Midfield Press has been in touch with an expansion group in San Diego that is targeting a Spring 2018 debut in the North American Soccer League. While we cannot reveal the group’s identity out of respect for their process, we can share that it is the same group that was reported by NBC in May as planning to start in USL for the 2017 season.
Midfield Press previously shared that we have been in touch with a group in Los Angeles looking to start in Spring 2017. The L.A. group would need official acceptance into the league soon in order to be ready in time for Spring 2017, however they feel they have all of the pieces in place to make a strong debut next season if approved.
Neither the Los Angeles or San Diego groups are officially accepted in the league at this time, but they both have impressive backing and roots in the community. Both groups continue to prefer the NASL model over USL despite the recent reports of turmoil with several current NASL clubs. Brian Andres Helmick of the San Francisco Deltas calmed fears when speaking to the Telegraph, “We have a core group of strong owners and there is a lot of potential. I believe there are things the league should have done differently in the past and we’re actually really focused on getting aligned around our vision and what are the alternatives in the future. Expect to see differences in how we operate.”
The additions of teams in San Diego and Los Angeles would complement the entrance of the officially confirmed San Francisco Deltas into NASL, creating rivalries across California’s major cities. The Deltas will debut in Spring 2017, playing out of Kezar Stadium. Previously an Orange County group that included Joe Sumner was reported to have pulled out of a NASL bid in part due to the costs of the NASL’s potential D1 lawsuit against USSF. That legal action has since been dropped, according to Sports Illustrated. When contacted by Midfield Press, Mr. Sumner described his interest in NASL as “purely exploratory at the present moment.” Therefore, OC NASL may not be completely dead but certainly is not close to happening.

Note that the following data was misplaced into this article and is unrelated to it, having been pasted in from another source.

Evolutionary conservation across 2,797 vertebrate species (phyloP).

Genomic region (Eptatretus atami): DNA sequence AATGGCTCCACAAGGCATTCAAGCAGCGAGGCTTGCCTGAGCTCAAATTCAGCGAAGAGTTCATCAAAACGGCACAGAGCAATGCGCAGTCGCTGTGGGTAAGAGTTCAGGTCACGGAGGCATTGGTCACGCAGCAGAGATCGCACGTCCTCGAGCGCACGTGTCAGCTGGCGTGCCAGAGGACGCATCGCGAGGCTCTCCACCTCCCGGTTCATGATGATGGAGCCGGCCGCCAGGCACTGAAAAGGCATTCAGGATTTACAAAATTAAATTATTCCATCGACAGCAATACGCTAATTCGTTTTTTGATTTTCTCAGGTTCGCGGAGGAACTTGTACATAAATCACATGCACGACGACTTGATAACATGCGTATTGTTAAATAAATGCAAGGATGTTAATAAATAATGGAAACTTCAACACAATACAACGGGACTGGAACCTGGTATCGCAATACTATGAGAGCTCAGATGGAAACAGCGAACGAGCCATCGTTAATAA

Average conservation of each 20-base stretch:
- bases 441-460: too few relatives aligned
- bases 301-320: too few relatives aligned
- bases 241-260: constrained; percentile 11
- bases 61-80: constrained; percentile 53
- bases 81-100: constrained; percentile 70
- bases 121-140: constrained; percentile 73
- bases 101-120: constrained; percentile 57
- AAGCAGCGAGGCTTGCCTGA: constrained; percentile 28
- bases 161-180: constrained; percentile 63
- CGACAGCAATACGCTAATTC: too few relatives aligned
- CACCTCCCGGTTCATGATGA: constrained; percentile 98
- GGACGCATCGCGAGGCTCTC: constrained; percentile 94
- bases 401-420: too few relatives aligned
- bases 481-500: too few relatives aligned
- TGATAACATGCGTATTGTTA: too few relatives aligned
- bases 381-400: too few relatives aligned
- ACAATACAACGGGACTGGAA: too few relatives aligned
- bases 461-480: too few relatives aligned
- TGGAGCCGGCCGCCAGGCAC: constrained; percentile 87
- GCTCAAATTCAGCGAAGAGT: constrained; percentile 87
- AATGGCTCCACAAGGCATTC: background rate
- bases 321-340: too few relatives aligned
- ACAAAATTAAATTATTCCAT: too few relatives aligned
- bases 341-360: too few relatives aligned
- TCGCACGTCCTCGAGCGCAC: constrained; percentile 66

Outside of California, the closest reported West Coast NASL bid to date was a group looking to move the Scorpions franchise to Las Vegas after the 2015 season. However, it was not approved by the league’s Board of Governors. Bill Peterson told Empire of Soccer that “all the pieces weren’t in place” with the Vegas group as of January 2016. It is unknown whether those Vegas investors are still actively working on a NASL bid.
A source close to the league told the Telegraph that, “Talks are taking place with three to four very significant investors, who want to make a statement about the strength of the NASL flexible model. These are high net-worth individuals who have interests in the US and the Middle East and want to invest in order to build a genuine, global, authentic soccer league in the US. The league is only as strong as its weakest links and as yet it has not been using its collective strength to punch above its weight. The butterfly will emerge from the messy caterpillar.”
Three teams across California’s top cities would certainly give the North American Soccer League a strong base upon which to grow on the West Coast.